Don’t get too excited however. If you remember back to our review of the 9350e/9150e we found that the decrease in power wasn’t worth the added price. Even Intel has come forward and told us that these are primarily OEM parts and not intended for the high volume enthusiast community. With Intel being honest in its intended purpose for these S-class CPUs we don’t really have to do much to keep them honest, we just need to confirm the findings.

To do this we took a subset of our regular CPU performance tests and looked at performance, power consumption and power efficiency. We measured total system power consumption at the wall outlet, which does admittedly lessen the impact of a lower power CPU but it should give us an idea of the real world benefit of these processors. If you want to see how the Q9550/Q9550S performs across our entire suite of benchmarks take a look at AnandTech bench, our new publicly available benchmark database.

...and in case you’re wondering, no, they don’t overclock any better. Our Q9550S couldn’t get any further than the Q9550 we used in our Phenom II review.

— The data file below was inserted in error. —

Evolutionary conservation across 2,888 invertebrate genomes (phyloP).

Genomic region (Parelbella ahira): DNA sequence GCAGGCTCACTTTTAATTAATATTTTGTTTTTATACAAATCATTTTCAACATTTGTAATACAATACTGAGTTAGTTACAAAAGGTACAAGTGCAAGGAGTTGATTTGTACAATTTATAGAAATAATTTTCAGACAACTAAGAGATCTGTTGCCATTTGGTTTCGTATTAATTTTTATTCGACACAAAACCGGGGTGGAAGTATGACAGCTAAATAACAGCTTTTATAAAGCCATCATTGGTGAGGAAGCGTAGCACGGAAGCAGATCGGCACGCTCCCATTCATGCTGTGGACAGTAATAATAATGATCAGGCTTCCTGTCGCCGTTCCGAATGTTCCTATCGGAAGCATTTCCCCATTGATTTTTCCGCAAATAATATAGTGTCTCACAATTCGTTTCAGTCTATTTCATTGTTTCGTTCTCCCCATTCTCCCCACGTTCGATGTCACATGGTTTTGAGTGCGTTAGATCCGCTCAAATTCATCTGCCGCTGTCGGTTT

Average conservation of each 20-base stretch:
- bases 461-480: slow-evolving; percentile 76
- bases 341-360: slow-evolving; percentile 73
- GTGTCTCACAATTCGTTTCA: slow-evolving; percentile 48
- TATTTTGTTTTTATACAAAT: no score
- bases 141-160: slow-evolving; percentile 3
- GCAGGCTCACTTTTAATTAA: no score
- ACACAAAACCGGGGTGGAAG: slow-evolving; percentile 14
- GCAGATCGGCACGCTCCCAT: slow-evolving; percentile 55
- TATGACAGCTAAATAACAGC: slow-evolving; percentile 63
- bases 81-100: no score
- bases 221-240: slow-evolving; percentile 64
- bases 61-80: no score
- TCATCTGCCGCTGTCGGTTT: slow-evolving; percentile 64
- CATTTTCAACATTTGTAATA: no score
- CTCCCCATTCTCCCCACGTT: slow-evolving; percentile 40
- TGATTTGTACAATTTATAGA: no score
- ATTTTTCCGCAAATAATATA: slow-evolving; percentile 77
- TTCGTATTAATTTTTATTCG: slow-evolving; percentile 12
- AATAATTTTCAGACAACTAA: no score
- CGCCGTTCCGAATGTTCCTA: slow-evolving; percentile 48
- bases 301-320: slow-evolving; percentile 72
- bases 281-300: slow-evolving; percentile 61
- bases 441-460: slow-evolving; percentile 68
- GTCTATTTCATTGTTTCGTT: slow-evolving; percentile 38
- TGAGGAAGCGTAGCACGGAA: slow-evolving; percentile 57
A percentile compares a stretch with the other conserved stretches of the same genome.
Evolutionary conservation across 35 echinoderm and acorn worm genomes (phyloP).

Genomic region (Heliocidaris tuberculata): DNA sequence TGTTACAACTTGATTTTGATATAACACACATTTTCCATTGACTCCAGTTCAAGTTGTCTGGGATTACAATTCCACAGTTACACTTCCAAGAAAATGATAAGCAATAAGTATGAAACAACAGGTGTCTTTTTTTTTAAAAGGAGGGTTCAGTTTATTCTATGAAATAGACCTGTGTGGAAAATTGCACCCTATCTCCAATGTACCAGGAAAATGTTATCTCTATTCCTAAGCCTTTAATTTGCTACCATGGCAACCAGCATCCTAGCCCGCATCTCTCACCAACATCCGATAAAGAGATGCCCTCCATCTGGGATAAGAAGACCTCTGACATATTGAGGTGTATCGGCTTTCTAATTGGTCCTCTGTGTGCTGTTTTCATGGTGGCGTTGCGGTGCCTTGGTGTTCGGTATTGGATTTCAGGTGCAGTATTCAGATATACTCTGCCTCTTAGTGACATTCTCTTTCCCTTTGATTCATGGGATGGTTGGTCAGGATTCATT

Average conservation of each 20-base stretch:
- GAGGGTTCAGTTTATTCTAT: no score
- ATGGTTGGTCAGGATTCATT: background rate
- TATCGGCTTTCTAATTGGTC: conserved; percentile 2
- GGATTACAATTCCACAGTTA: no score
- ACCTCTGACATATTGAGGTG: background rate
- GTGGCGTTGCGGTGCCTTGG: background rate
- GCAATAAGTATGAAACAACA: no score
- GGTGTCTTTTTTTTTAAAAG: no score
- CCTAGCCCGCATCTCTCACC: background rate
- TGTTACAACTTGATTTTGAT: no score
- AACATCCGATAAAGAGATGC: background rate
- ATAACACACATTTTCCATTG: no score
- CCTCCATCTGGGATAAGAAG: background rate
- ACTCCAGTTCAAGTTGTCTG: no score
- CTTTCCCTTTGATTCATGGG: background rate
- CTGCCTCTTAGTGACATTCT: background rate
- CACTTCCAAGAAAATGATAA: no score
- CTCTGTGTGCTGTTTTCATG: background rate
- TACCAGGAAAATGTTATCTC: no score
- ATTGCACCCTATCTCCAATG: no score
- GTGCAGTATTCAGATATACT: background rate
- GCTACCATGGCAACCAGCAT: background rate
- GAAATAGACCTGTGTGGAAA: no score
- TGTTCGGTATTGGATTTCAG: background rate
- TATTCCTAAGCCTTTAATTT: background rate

The Test

CPU: AMD Phenom II X4 940 (3.0GHz)
AMD Phenom 9950 (2.6GHz)
Intel Core i7-965 (3.2GHz)
Intel Core i7-920 (2.66GHz)
Intel Core 2 Extreme QX9770 (3.2GHz/1600MHz)
Intel Core 2 Quad Q9650 (3.00GHz)
Intel Core 2 Quad Q9550S (2.83GHz)
Intel Core 2 Quad Q9450 (2.66GHz)
Intel Core 2 Quad Q9400 (2.66GHz)
Motherboard: Intel DX58SO (Intel X58)
Intel DX48BT2 (Intel X48)
MSI DKA790GX Platinum (AMD 790GX)
Chipset: Intel X48
Intel X58
Chipset Drivers: Intel (Intel)
AMD Catalyst 8.12
Hard Disk: Intel X25-M SSD (80GB)
Memory: G.Skill DDR2-800 2 x 2GB (4-4-4-12)
G.Skill DDR2-1066 2 x 2GB (5-5-5-15)
Qimonda DDR3-1066 4 x 1GB (7-7-7-20)
Video Card: eVGA GeForce GTX 280
Video Drivers: NVIDIA ForceWare 180.43 (Vista64)
Desktop Resolution: 1920 x 1200
OS: Windows Vista Ultimate 64-bit
Adobe Photoshop CS4 Performance
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  • UltraWide - Wednesday, January 28, 2009 - link

    why was a normal 95W TDP Q9550 not included???
  • Anand Lal Shimpi - Wednesday, January 28, 2009 - link

    I didn't actually have a 95W Q9550 available (Gary has the one we used in our Phenom II review). I provided the Q9650 and the Q9450 so you can get an idea of where the Q9550 would fall.